Over the last month, we have given squash fans the chance to decide the greatest players in squash history as we looked over the achievements and legacies of some of the most recognisable names ever to take to a squash court.
The votes are now in and we will be announcing the results in descending order to when we reveal the official men’s and women’s GOAT.
20th Place – Don Butcher & Sheila Macintosh
19th Place – Roshan Khan & Sue Cogswell
18th Place – Azam Khan & Anna Craven-Smith
17th Place – Abdelfattah AbouTaleb & Sue King
16th Place – Ahmed Barada & Joyce Cave
15th Place – F.D. Amr Bey & Silvia Huntsman
14th Place – Mahmoud Karim & Nancy Cave
13th Place – Qamar Zaman & Janet Morgan
12th Place – Jonah Barrington & Rachael Grinham
11th Place – Peter Nicol & Vicki Cardwell
10th Place – Hashim Khan & Margot Lumb
9th Place – Mohamed ElShorbagy and Liz Irving
8th Place – Geoff Hunt and Michelle Martin
7th Place – Gregory Gaultier and Laura Massaro
6th Place – Nick Matthew and Sarah Fitz-Gerald
5th Place – Jonathon Power and Raneem El Welily
In 4th place…..
World Championship Title Wins: 8
World Championship Final Defeats: 1
British Open Title Wins: 6
British Open Final Defeats: 3
A key part of the Pakistani dominance of the sport throughout the 80s and 90s, Jansher Khan won the World Championships a record eight times and also added six British Open titles to a glittering trophy-haul.
Jansher, the younger brother of former British Open finalist Mohibullah Khan, first rose to prominence by winning the 1986 World Junior Championship but proved that he was mature enough for the senior game just a year later as he captured his first World Championship crown.
That was also the first year that the then teenage Jansher first rose to the summit of the World Rankings and the coveted World No.1 spot traded hands between Jansher and his great rival, Jahangir, for the next decade.
Jahangir swept past Jansher in straight games in the final of that year’s British Open but Jansher ultimately came out on top in the pair’s head-to-head record, winning 19 competitive matches to Jahangir’s 18, while he spent three more months than Jahangir did at World No.1, managing 97 in all.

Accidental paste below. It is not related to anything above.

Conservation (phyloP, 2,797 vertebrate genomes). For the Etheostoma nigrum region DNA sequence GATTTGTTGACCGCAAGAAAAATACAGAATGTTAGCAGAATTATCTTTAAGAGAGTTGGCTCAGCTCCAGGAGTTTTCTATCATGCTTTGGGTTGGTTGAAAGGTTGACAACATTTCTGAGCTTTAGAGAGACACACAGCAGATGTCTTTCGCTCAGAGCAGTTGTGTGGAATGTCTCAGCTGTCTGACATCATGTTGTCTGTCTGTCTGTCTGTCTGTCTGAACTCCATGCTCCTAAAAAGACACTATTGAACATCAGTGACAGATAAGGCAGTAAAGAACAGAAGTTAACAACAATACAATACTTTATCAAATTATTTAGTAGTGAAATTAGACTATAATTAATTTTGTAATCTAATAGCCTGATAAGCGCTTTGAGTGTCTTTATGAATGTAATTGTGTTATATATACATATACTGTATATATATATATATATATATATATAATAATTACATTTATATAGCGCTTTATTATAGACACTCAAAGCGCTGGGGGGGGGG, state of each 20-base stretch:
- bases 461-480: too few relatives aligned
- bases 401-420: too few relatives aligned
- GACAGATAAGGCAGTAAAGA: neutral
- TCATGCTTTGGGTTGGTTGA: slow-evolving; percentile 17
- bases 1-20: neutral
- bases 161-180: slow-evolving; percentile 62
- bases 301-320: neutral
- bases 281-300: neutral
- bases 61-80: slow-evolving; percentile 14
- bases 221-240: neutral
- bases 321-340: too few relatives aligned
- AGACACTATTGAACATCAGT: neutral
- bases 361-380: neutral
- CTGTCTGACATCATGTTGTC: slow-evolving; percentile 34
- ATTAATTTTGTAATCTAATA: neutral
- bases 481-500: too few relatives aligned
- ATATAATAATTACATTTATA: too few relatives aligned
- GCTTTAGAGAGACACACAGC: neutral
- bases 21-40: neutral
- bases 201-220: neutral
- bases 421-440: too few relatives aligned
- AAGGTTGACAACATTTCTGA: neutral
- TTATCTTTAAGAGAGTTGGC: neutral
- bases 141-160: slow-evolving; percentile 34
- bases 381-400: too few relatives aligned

Jansher was known for his lighting quick reflexes and movement round court while his training regime matched that of famously hard trainers Jonah Barrington, Geoff Hunt and Jahangir; Jansher would often line up four or five players during training sessions and play them one after the other, very rarely dropping a single game.
That fitness came to the fore as he was forced all the way to five games in the 1989 World Championships by Chris Dittmar but ultimately came through to win, and he beat the same opponent in the title deciders of the 1990 and 1992 tournaments.
1992 was also the year that Jansher broke his British Open title duck after two previous final defeats – both to Jahangir – and he would go on to win the famous tournament six times in a row.
Four more World Championship crowns would also follow for the Pakistani legend – including a 1993 triumph over Jahangir – while his reign at World No.1 continued right up until 1998 when, with his knees starting to fail him, he was overtaken by Peter Nicol.
Jansher’s career came to an end three years later, and with it went almost five decades of Pakistani dominance in the sport.
Jansher’s final professional title count of 99 is the greatest of any player since records began and both his and Jahangir’s exploits will go down in history.
Nour El Sherbini
World Championship Wins: 2
World Championship Finals: 4
British Open Wins: 2
British Open Finals: 3
PSA Tour Titles: 17
Despite being just 22-years-old, Egypt’s Nour El Sherbini has already written herself into the squash history books and put her name into the debate as one of the greatest players ever to pick up a squash racket.
The Alexandria-born player first captured the attention of squash fans when she clinched the World Junior Championship in 2009 as a thirteen year old, becoming the youngest player ever to win the tournament. She would go on to win the event on two more occasions – in 2012 and 2013 – to become the first player ever to win the title three times.
In 2012 she became the youngest player ever to reach the final of the iconic British Open, losing to Nicol David, while a year later she became the youngest player ever to reach the senior World Championship final – losing a narrow 3-2 battle to Laura Massaro.
In 2016 she avenged both those defeats to win the British Open for the first time in her career before then defeating Massaro to win the World Championship crown – becoming the youngest ever winner of the event, and the first Egyptian woman ever to win the sport’s most iconic title, in the process.
That victory also saw El Sherbini rise to the top of the World Rankings to become just the second youngest World No.1 ever, while she has maintained her place atop the World Rankings unopposed since then, racking up a 27-month consecutive stint as No.1, the fifth longest reign as World No.1 in women’s squash history.
In 2017 she successfully defended the World Championship title and added a second British Open title in 2018 and with a career that could easily continue for another decade, El Sherbini could eclipse the feats of Susan Devoy and Nicol David if she maintains the kind of success that has accompanied her throughout her career to date so far.